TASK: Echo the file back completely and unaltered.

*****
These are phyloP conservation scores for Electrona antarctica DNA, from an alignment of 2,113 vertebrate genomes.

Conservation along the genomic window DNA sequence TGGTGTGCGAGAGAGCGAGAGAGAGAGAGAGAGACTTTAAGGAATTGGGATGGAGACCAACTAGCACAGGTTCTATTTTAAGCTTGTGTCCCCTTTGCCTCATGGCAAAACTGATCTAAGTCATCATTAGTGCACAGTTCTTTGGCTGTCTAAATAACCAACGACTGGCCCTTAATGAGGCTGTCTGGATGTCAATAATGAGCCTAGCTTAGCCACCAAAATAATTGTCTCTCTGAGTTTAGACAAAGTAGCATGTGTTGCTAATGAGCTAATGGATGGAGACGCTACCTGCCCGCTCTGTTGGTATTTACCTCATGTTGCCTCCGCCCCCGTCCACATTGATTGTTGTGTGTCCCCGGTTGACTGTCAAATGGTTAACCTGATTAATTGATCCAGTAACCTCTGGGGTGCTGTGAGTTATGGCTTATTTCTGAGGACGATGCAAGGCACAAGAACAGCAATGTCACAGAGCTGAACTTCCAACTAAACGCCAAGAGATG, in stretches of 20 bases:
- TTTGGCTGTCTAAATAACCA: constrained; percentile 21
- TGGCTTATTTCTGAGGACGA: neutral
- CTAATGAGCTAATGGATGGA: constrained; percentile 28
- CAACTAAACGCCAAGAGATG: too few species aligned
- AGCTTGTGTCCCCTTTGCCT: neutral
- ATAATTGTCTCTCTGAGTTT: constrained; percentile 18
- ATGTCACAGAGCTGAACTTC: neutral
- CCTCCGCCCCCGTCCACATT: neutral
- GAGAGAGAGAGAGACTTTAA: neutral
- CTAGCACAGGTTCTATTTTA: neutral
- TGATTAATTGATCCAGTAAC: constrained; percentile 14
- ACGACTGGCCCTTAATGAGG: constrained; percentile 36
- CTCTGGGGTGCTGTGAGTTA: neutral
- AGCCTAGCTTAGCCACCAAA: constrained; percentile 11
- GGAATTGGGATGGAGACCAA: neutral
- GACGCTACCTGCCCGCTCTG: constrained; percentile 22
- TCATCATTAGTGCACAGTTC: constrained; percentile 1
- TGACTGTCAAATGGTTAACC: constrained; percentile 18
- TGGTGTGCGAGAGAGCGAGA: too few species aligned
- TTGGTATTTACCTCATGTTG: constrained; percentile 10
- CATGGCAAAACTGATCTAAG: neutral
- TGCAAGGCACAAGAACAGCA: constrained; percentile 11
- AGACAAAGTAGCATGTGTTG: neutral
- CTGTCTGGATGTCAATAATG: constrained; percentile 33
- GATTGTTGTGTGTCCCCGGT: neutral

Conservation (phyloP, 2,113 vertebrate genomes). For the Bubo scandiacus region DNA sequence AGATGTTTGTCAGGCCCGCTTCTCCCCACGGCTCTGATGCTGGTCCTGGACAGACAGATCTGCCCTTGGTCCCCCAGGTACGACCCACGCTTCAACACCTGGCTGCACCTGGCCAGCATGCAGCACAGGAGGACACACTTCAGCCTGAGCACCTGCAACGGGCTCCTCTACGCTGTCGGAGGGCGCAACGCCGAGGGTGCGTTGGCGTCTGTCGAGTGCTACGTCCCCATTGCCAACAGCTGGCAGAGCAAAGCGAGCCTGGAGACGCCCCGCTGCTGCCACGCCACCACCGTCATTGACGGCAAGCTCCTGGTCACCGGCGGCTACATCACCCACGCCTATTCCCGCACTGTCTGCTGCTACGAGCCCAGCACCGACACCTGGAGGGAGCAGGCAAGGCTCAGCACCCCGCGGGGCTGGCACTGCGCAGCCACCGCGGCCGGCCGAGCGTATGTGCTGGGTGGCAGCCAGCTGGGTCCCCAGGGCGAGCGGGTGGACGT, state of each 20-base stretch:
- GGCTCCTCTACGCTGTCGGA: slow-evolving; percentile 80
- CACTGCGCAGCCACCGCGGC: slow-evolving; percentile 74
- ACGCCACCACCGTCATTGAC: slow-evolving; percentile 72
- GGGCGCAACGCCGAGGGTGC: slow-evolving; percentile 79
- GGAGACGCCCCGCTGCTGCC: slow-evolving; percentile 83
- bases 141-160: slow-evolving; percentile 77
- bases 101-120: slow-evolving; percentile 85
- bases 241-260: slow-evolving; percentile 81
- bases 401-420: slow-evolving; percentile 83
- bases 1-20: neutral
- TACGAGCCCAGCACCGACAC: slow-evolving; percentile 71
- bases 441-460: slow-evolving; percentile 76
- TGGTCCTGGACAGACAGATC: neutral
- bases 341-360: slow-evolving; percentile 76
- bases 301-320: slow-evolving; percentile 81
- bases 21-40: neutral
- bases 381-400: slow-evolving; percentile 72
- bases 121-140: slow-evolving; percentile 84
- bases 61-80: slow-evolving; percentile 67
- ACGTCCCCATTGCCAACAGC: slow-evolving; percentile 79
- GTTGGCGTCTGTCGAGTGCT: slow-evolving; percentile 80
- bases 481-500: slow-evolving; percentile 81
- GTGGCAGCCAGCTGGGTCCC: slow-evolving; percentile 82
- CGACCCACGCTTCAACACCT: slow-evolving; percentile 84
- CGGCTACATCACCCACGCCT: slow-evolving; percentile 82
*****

These are phyloP conservation scores for Electrona antarctica DNA, from an alignment of 2,113 vertebrate genomes.

Conservation along the genomic window DNA sequence TGGTGTGCGAGAGAGCGAGAGAGAGAGAGAGAGACTTTAAGGAATTGGGATGGAGACCAACTAGCACAGGTTCTATTTTAAGCTTGTGTCCCCTTTGCCTCATGGCAAAACTGATCTAAGTCATCATTAGTGCACAGTTCTTTGGCTGTCTAAATAACCAACGACTGGCCCTTAATGAGGCTGTCTGGATGTCAATAATGAGCCTAGCTTAGCCACCAAAATAATTGTCTCTCTGAGTTTAGACAAAGTAGCATGTGTTGCTAATGAGCTAATGGATGGAGACGCTACCTGCCCGCTCTGTTGGTATTTACCTCATGTTGCCTCCGCCCCCGTCCACATTGATTGTTGTGTGTCCCCGGTTGACTGTCAAATGGTTAACCTGATTAATTGATCCAGTAACCTCTGGGGTGCTGTGAGTTATGGCTTATTTCTGAGGACGATGCAAGGCACAAGAACAGCAATGTCACAGAGCTGAACTTCCAACTAAACGCCAAGAGATG, in stretches of 20 bases:
- TTTGGCTGTCTAAATAACCA: constrained; percentile 21
- TGGCTTATTTCTGAGGACGA: neutral
- CTAATGAGCTAATGGATGGA: constrained; percentile 28
- CAACTAAACGCCAAGAGATG: too few species aligned
- AGCTTGTGTCCCCTTTGCCT: neutral
- ATAATTGTCTCTCTGAGTTT: constrained; percentile 18
- ATGTCACAGAGCTGAACTTC: neutral
- CCTCCGCCCCCGTCCACATT: neutral
- GAGAGAGAGAGAGACTTTAA: neutral
- CTAGCACAGGTTCTATTTTA: neutral
- TGATTAATTGATCCAGTAAC: constrained; percentile 14
- ACGACTGGCCCTTAATGAGG: constrained; percentile 36
- CTCTGGGGTGCTGTGAGTTA: neutral
- AGCCTAGCTTAGCCACCAAA: constrained; percentile 11
- GGAATTGGGATGGAGACCAA: neutral
- GACGCTACCTGCCCGCTCTG: constrained; percentile 22
- TCATCATTAGTGCACAGTTC: constrained; percentile 1
- TGACTGTCAAATGGTTAACC: constrained; percentile 18
- TGGTGTGCGAGAGAGCGAGA: too few species aligned
- TTGGTATTTACCTCATGTTG: constrained; percentile 10
- CATGGCAAAACTGATCTAAG: neutral
- TGCAAGGCACAAGAACAGCA: constrained; percentile 11
- AGACAAAGTAGCATGTGTTG: neutral
- CTGTCTGGATGTCAATAATG: constrained; percentile 33
- GATTGTTGTGTGTCCCCGGT: neutral

Conservation (phyloP, 2,113 vertebrate genomes). For the Bubo scandiacus region DNA sequence AGATGTTTGTCAGGCCCGCTTCTCCCCACGGCTCTGATGCTGGTCCTGGACAGACAGATCTGCCCTTGGTCCCCCAGGTACGACCCACGCTTCAACACCTGGCTGCACCTGGCCAGCATGCAGCACAGGAGGACACACTTCAGCCTGAGCACCTGCAACGGGCTCCTCTACGCTGTCGGAGGGCGCAACGCCGAGGGTGCGTTGGCGTCTGTCGAGTGCTACGTCCCCATTGCCAACAGCTGGCAGAGCAAAGCGAGCCTGGAGACGCCCCGCTGCTGCCACGCCACCACCGTCATTGACGGCAAGCTCCTGGTCACCGGCGGCTACATCACCCACGCCTATTCCCGCACTGTCTGCTGCTACGAGCCCAGCACCGACACCTGGAGGGAGCAGGCAAGGCTCAGCACCCCGCGGGGCTGGCACTGCGCAGCCACCGCGGCCGGCCGAGCGTATGTGCTGGGTGGCAGCCAGCTGGGTCCCCAGGGCGAGCGGGTGGACGT, state of each 20-base stretch:
- GGCTCCTCTACGCTGTCGGA: slow-evolving; percentile 80
- CACTGCGCAGCCACCGCGGC: slow-evolving; percentile 74
- ACGCCACCACCGTCATTGAC: slow-evolving; percentile 72
- GGGCGCAACGCCGAGGGTGC: slow-evolving; percentile 79
- GGAGACGCCCCGCTGCTGCC: slow-evolving; percentile 83
- bases 141-160: slow-evolving; percentile 77
- bases 101-120: slow-evolving; percentile 85
- bases 241-260: slow-evolving; percentile 81
- bases 401-420: slow-evolving; percentile 83
- bases 1-20: neutral
- TACGAGCCCAGCACCGACAC: slow-evolving; percentile 71
- bases 441-460: slow-evolving; percentile 76
- TGGTCCTGGACAGACAGATC: neutral
- bases 341-360: slow-evolving; percentile 76
- bases 301-320: slow-evolving; percentile 81
- bases 21-40: neutral
- bases 381-400: slow-evolving; percentile 72
- bases 121-140: slow-evolving; percentile 84
- bases 61-80: slow-evolving; percentile 67
- ACGTCCCCATTGCCAACAGC: slow-evolving; percentile 79
- GTTGGCGTCTGTCGAGTGCT: slow-evolving; percentile 80
- bases 481-500: slow-evolving; percentile 81
- GTGGCAGCCAGCTGGGTCCC: slow-evolving; percentile 82
- CGACCCACGCTTCAACACCT: slow-evolving; percentile 84
- CGGCTACATCACCCACGCCT: slow-evolving; percentile 82